A musician, a COO, a business owner and a mayor.
All in different walks of life, yet connected by one thing. They've all been affected by Alzheimer's disease.
Meredith Shaw is a Mid-Missouri musician and career consultant. She grew up the youngest of eight children on a farm in northeast Missouri.
"I'm very lucky to have had the mother that I had, for the time that I had her, " Shaw said. "I wish I could have had her longer."
Megan Steen, chief operating officer for the Central Region at Burrell Behavior Health has also experienced Alzheimer's in her family. Her grandfather was diagnosed with the disease.
"I just remember the impact that it had on our family," Steen said. "Watching my dad be a caregiver."
Steen said while her family was navigating the disease, they were unaware of the resources available.
For the past few years, Steen has dedicated her time and been a part of the Columbia Walk to End Alzheimer's Committee.
"It's been amazing to learn about the services that are provided to the community and to the families that are impacted," Steen said. "Our family never knew about [them]."
Andrew Sharp, co-founder of Logboat Brewing Company in Columbia, has also felt the effects of Alzheimer's hitting his family.
"My great uncle was diagnosed with Alzheimer's," Sharp said. "It was but a few years later that my grandfather was diagnosed with Alzheimer's."
Sharp described the impact it had on his family.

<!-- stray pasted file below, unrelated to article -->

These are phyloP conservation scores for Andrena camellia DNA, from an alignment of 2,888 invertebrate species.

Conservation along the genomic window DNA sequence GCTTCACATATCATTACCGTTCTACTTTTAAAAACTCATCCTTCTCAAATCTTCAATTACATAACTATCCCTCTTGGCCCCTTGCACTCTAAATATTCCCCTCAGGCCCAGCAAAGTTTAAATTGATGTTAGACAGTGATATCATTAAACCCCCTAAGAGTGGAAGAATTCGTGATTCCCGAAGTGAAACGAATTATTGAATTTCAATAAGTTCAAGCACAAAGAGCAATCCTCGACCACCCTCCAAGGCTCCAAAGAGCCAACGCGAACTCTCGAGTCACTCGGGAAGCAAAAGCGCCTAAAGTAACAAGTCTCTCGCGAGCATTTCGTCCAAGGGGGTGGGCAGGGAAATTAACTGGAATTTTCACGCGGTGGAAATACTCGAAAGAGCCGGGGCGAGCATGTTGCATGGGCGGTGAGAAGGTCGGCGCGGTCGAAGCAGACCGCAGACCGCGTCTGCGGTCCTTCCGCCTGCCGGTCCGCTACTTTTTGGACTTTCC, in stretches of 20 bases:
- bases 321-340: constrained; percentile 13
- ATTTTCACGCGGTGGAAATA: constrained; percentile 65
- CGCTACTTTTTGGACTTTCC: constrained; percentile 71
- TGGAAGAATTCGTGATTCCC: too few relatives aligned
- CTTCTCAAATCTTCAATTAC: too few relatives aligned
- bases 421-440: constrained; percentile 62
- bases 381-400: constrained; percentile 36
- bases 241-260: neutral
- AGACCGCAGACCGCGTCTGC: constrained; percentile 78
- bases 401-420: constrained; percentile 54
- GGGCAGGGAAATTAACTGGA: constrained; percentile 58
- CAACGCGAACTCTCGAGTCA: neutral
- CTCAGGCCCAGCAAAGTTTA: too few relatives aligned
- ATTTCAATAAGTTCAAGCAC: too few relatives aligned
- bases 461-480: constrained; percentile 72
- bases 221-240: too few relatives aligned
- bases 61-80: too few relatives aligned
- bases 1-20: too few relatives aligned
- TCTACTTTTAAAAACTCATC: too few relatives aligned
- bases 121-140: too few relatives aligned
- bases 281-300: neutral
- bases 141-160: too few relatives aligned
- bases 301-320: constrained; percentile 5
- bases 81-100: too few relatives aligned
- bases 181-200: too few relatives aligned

"Every situation is so different, but with ours, [it was] a steady decline in a person we all really idolized. Such a gracious man and the patriarch of the family," Sharp said. "It was just really, really awful for everybody to go through and to understand how different this disease is from everything else."
The mayor of Columbia is also no stranger to Alzheimer's disease.
"When my mom was 65 years old, we started to notice some small memory issues which seemed to be more than somebody of her age," said Mayor Barbara Buffaloe.
Throughout their journeys, they've dealt with the grief in all different ways.
"What was taken away from her just kills me sometimes," Shaw said.
But all have pushed through their struggles and turned their grief into something positive.
"I just think about how I'm so thankful and blessed to live in Columbia," Buffaloe said. "We have a great health care system."
University of Missouri Health Care conducts Alzheimer's research at the Roy Blunt NextGen Precision Health Building.
Just two miles down the road, sits Logboat Brewing Company.
"We started the Ales for Alzheimer's golf tournament," Sharp said. "That was just kind of an ode to him [my grandfather]."
Since going through this journey, many have appreciated the small moments. Shaw's daughter Tristen gave her a card for her doctorate graduation. Shaw's mother signed that card seven years before it was given to her in November 2021.
"She had this card that my mom had filled out that said, 'I'm so proud of you' and I just lost it," Shaw said.
After battling Alzheimer's for over a decade, Shaw's mother died in June 2022.
Buffaloe fondly recalled a walk day she spent with her mother. On walk day, people hold different colored flowers to represent their connection to the disease, whether they serve as a caregiver or have lost someone. Buffaloe's mother had a blue flower on walk day to represent her Alzheimer's.
"I remember in '21 my mom holding up that color flower," Buffaloe said. "Seeing that support of the flowers is really meaningful."
Join ABC 17 News at the Columbia Walk to End Alzheimer's on Saturday at Faurot Field. Last year, the Columbia Walk raised $195,594. This year, the walk has a goal of $220,000.
Or join ABC 17 News at the Jefferson City Walk to End Alzheimer's on Oct. 15 at Memorial Park. Last year, the Jefferson City Walk broke its all-time record and raised nearly $134,000. This year, the walk has a goal of raising $140,000.